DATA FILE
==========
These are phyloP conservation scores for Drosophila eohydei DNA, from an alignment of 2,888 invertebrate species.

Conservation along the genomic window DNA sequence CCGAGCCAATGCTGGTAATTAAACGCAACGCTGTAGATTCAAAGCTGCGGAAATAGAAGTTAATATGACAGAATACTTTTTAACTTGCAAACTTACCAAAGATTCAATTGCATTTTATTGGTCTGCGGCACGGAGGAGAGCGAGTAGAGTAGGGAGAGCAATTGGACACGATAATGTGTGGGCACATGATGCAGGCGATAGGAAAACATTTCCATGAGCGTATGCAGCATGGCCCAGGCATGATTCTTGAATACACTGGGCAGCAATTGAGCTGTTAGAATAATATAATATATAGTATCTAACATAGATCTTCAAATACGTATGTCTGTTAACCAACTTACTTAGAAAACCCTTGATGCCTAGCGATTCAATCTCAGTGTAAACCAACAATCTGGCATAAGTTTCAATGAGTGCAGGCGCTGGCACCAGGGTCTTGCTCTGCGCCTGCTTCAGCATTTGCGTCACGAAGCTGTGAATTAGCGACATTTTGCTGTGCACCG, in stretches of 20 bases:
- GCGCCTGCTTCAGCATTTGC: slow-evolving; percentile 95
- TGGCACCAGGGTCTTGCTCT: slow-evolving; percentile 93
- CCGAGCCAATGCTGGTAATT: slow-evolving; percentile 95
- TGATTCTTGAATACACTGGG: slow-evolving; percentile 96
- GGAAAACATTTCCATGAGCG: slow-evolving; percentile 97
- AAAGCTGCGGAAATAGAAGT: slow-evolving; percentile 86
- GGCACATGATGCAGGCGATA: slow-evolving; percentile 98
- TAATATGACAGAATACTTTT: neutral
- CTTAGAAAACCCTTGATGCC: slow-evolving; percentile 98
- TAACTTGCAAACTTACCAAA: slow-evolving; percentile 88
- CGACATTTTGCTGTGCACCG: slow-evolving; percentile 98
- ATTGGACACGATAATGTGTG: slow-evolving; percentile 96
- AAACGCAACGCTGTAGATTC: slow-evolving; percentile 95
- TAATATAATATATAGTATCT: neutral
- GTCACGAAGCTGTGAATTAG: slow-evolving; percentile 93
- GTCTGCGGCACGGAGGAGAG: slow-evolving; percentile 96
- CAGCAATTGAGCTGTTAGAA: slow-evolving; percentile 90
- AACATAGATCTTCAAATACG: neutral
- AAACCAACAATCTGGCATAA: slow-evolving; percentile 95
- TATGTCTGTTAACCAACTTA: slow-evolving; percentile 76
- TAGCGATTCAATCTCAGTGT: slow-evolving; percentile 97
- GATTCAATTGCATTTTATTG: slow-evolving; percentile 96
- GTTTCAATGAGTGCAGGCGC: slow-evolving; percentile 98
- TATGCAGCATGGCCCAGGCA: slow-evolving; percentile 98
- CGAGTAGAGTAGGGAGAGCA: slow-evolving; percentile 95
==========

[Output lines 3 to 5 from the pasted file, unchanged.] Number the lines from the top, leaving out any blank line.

- GCGCCTGCTTCAGCATTTGC: slow-evolving; percentile 95
- TGGCACCAGGGTCTTGCTCT: slow-evolving; percentile 93
- CCGAGCCAATGCTGGTAATT: slow-evolving; percentile 95